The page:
The University of Arizona Reentry Task Force addressed the recent dramatic increase in COVID-19 cases in Pima County and discussed the value of in-person learning and research at a press conference Thursday.
President Dr. Robert C. Robbins and task force Director Dr. Richard Carmona were joined by College of Medicine Dean Dr. Michael Abecassis, Senior Vice President for Research and Innovation Betsy Cantwell, Provost Dr. Liesl Folks and Collin James Catalfamo, a graduate assistant doing research on the potential lasting effects the COVID-19 disease can have on a person.
Carmona first spoke on the inner-workings of his incident command system, saying they have daily briefings on the current situation in Tucson and Pima County, including data, operations, logistics, planning, finance and media updates.
“It’s a snapshot in time, but those snapshots will ultimately help to inform what decisions the president will make based on the trending information,” Carmona said.
Carmona also addressed the recent rise in cases of COVID-19 in Pima County, saying the startup of normal activities and the large-scale protests putting many people in close proximity to one another are contributing factors.
“This is not surprising to us,” Carmona said. “Hopefully the more that they practice the good public health habits that the teams have put together, I think we can mitigate that and reduce the risk as much as possible.”
Campus research has already begun to reopen once again. Formerly only critical research was being conducted, which included COVID-19 research, time-sensitive space research and research that would prevent one’s graduation if it were incomplete.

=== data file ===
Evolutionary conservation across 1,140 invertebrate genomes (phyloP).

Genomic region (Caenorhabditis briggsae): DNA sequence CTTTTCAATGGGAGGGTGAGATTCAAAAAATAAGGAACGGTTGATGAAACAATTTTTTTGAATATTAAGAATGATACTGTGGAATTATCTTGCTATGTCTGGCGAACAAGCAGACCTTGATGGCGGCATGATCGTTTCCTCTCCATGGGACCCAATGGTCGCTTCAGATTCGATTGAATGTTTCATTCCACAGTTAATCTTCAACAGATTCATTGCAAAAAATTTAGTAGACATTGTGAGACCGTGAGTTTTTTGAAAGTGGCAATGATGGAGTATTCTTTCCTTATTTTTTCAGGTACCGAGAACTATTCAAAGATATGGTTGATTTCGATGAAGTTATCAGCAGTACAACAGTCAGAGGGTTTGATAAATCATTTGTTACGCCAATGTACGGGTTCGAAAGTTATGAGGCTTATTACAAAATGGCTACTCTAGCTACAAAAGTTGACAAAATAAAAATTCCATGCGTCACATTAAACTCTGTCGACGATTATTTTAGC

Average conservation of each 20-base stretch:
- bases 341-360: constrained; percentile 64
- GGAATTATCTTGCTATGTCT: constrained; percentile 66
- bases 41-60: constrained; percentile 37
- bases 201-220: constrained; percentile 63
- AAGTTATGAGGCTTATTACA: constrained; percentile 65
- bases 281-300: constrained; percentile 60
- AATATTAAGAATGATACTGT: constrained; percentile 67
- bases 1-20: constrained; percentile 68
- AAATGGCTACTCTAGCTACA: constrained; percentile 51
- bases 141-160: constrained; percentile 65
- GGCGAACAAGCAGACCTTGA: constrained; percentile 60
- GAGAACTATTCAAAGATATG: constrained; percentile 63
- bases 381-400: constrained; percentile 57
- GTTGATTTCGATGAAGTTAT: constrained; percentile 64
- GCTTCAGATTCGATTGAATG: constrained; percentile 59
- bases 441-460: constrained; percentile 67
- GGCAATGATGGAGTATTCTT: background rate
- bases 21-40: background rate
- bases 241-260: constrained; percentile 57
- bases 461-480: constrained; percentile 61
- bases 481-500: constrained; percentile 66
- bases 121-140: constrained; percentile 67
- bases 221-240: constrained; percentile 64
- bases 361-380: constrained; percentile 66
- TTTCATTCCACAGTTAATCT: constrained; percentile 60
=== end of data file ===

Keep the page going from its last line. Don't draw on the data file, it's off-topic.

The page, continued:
However, the critical research qualification was recently removed so long as a researcher or research group could prove they could meet the proper health and safety guidelines, according to Cantwell. She said about 240 of approximately 800 research labs have reopened.
Beyond research, Folks said there were many degree programs at the university that relied on experiential learning, including clinical rotations and teaching placements.
“Across this enormous array of activities, right now we’re trying to figure out how do we safely allow that training to continue,” Folks said, “because for many of our degree programs, it’s a required part of the degree program and with good reason. It’s a critical part of the student experience.”
Robbins also briefly addressed concerns with the current furlough plan to lessen financial losses. He said the university projects a $260 million dollar loss (with $50 million already lost) but that this “aggressive” plan will mitigate $72 million of the projected loss.
“We’re trying to preserve jobs,” Robbins said. “Our goal with this was to try to keep as many jobs as we possibly can.”
Directly after the press conference, members of the Coalition for Academic Justice at the University of Arizona, a group of current and former UA faculty and staff formed in response to the furlough plan, set up their own press conference and contested this sentiment, citing dozens of recent layoffs and financial factors that they say make furloughs unnecessary.
Pierre Lucas, a UA professor of Materials Science & Engineering and a member of the coalition, called the plan “inequitable, overestimated and unnecessary.”
As of June 12, the UA is only 74 days away from August 24, the first official day of fall semester classes.
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